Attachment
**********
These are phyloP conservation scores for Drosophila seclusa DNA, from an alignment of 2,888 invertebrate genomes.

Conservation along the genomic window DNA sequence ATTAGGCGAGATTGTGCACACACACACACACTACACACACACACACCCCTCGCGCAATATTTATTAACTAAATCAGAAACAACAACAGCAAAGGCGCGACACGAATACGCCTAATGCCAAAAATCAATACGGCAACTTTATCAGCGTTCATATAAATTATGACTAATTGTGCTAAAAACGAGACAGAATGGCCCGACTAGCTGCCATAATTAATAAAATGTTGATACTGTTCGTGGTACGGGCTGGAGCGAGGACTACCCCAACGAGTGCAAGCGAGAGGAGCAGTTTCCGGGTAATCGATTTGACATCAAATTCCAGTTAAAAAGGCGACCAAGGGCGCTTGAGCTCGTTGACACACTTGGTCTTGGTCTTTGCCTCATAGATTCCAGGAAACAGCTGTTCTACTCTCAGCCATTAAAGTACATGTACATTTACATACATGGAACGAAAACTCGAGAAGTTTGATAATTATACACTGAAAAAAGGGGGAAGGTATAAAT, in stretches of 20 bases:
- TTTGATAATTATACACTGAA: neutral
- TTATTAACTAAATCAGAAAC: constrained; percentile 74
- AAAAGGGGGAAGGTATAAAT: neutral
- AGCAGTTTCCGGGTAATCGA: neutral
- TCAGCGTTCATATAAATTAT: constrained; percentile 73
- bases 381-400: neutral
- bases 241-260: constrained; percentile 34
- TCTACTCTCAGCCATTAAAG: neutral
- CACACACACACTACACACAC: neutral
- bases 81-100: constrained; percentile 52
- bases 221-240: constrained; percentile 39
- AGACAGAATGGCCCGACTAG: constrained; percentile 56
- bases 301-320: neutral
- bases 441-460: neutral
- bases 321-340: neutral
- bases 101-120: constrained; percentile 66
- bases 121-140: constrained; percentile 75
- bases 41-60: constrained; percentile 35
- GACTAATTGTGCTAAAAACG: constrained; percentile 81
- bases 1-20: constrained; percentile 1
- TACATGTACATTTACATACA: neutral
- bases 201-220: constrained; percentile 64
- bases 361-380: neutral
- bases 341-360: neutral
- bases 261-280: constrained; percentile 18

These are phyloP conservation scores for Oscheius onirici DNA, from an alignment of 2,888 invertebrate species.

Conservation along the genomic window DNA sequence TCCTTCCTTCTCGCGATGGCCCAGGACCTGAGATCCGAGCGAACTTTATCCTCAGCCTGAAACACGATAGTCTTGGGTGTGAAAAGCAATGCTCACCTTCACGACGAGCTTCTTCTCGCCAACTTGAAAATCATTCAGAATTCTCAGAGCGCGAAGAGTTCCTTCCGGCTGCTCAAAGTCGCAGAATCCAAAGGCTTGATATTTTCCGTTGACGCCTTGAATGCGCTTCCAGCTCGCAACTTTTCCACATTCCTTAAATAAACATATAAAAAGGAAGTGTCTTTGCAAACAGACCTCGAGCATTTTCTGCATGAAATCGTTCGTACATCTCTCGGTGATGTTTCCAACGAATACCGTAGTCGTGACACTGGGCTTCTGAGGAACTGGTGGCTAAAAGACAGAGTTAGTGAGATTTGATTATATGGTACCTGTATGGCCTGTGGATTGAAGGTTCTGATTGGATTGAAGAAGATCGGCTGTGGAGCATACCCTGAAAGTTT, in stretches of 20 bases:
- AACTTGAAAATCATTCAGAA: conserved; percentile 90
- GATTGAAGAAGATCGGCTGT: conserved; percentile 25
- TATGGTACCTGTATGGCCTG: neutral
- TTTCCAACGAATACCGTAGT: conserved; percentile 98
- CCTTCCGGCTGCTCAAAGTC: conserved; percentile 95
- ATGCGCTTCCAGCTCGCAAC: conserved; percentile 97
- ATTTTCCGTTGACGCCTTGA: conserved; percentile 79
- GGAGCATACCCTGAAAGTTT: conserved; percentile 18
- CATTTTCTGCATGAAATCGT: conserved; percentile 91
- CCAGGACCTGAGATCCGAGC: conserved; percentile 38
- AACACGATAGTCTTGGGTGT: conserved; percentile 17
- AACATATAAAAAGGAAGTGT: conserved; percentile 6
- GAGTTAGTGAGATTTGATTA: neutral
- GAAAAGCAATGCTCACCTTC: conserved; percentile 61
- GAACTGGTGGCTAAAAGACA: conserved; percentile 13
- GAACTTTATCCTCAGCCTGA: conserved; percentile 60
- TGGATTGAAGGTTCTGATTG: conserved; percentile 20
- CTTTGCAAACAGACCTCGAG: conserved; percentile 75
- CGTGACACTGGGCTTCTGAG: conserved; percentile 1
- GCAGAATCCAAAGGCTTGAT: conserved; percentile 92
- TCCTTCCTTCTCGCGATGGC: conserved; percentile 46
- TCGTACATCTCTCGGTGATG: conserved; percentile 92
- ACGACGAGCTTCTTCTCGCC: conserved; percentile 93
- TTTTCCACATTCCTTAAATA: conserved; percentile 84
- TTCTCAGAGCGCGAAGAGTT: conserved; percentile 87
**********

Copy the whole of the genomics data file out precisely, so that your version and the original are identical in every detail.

These are phyloP conservation scores for Drosophila seclusa DNA, from an alignment of 2,888 invertebrate genomes.

Conservation along the genomic window DNA sequence ATTAGGCGAGATTGTGCACACACACACACACTACACACACACACACCCCTCGCGCAATATTTATTAACTAAATCAGAAACAACAACAGCAAAGGCGCGACACGAATACGCCTAATGCCAAAAATCAATACGGCAACTTTATCAGCGTTCATATAAATTATGACTAATTGTGCTAAAAACGAGACAGAATGGCCCGACTAGCTGCCATAATTAATAAAATGTTGATACTGTTCGTGGTACGGGCTGGAGCGAGGACTACCCCAACGAGTGCAAGCGAGAGGAGCAGTTTCCGGGTAATCGATTTGACATCAAATTCCAGTTAAAAAGGCGACCAAGGGCGCTTGAGCTCGTTGACACACTTGGTCTTGGTCTTTGCCTCATAGATTCCAGGAAACAGCTGTTCTACTCTCAGCCATTAAAGTACATGTACATTTACATACATGGAACGAAAACTCGAGAAGTTTGATAATTATACACTGAAAAAAGGGGGAAGGTATAAAT, in stretches of 20 bases:
- TTTGATAATTATACACTGAA: neutral
- TTATTAACTAAATCAGAAAC: constrained; percentile 74
- AAAAGGGGGAAGGTATAAAT: neutral
- AGCAGTTTCCGGGTAATCGA: neutral
- TCAGCGTTCATATAAATTAT: constrained; percentile 73
- bases 381-400: neutral
- bases 241-260: constrained; percentile 34
- TCTACTCTCAGCCATTAAAG: neutral
- CACACACACACTACACACAC: neutral
- bases 81-100: constrained; percentile 52
- bases 221-240: constrained; percentile 39
- AGACAGAATGGCCCGACTAG: constrained; percentile 56
- bases 301-320: neutral
- bases 441-460: neutral
- bases 321-340: neutral
- bases 101-120: constrained; percentile 66
- bases 121-140: constrained; percentile 75
- bases 41-60: constrained; percentile 35
- GACTAATTGTGCTAAAAACG: constrained; percentile 81
- bases 1-20: constrained; percentile 1
- TACATGTACATTTACATACA: neutral
- bases 201-220: constrained; percentile 64
- bases 361-380: neutral
- bases 341-360: neutral
- bases 261-280: constrained; percentile 18

These are phyloP conservation scores for Oscheius onirici DNA, from an alignment of 2,888 invertebrate species.

Conservation along the genomic window DNA sequence TCCTTCCTTCTCGCGATGGCCCAGGACCTGAGATCCGAGCGAACTTTATCCTCAGCCTGAAACACGATAGTCTTGGGTGTGAAAAGCAATGCTCACCTTCACGACGAGCTTCTTCTCGCCAACTTGAAAATCATTCAGAATTCTCAGAGCGCGAAGAGTTCCTTCCGGCTGCTCAAAGTCGCAGAATCCAAAGGCTTGATATTTTCCGTTGACGCCTTGAATGCGCTTCCAGCTCGCAACTTTTCCACATTCCTTAAATAAACATATAAAAAGGAAGTGTCTTTGCAAACAGACCTCGAGCATTTTCTGCATGAAATCGTTCGTACATCTCTCGGTGATGTTTCCAACGAATACCGTAGTCGTGACACTGGGCTTCTGAGGAACTGGTGGCTAAAAGACAGAGTTAGTGAGATTTGATTATATGGTACCTGTATGGCCTGTGGATTGAAGGTTCTGATTGGATTGAAGAAGATCGGCTGTGGAGCATACCCTGAAAGTTT, in stretches of 20 bases:
- AACTTGAAAATCATTCAGAA: conserved; percentile 90
- GATTGAAGAAGATCGGCTGT: conserved; percentile 25
- TATGGTACCTGTATGGCCTG: neutral
- TTTCCAACGAATACCGTAGT: conserved; percentile 98
- CCTTCCGGCTGCTCAAAGTC: conserved; percentile 95
- ATGCGCTTCCAGCTCGCAAC: conserved; percentile 97
- ATTTTCCGTTGACGCCTTGA: conserved; percentile 79
- GGAGCATACCCTGAAAGTTT: conserved; percentile 18
- CATTTTCTGCATGAAATCGT: conserved; percentile 91
- CCAGGACCTGAGATCCGAGC: conserved; percentile 38
- AACACGATAGTCTTGGGTGT: conserved; percentile 17
- AACATATAAAAAGGAAGTGT: conserved; percentile 6
- GAGTTAGTGAGATTTGATTA: neutral
- GAAAAGCAATGCTCACCTTC: conserved; percentile 61
- GAACTGGTGGCTAAAAGACA: conserved; percentile 13
- GAACTTTATCCTCAGCCTGA: conserved; percentile 60
- TGGATTGAAGGTTCTGATTG: conserved; percentile 20
- CTTTGCAAACAGACCTCGAG: conserved; percentile 75
- CGTGACACTGGGCTTCTGAG: conserved; percentile 1
- GCAGAATCCAAAGGCTTGAT: conserved; percentile 92
- TCCTTCCTTCTCGCGATGGC: conserved; percentile 46
- TCGTACATCTCTCGGTGATG: conserved; percentile 92
- ACGACGAGCTTCTTCTCGCC: conserved; percentile 93
- TTTTCCACATTCCTTAAATA: conserved; percentile 84
- TTCTCAGAGCGCGAAGAGTT: conserved; percentile 87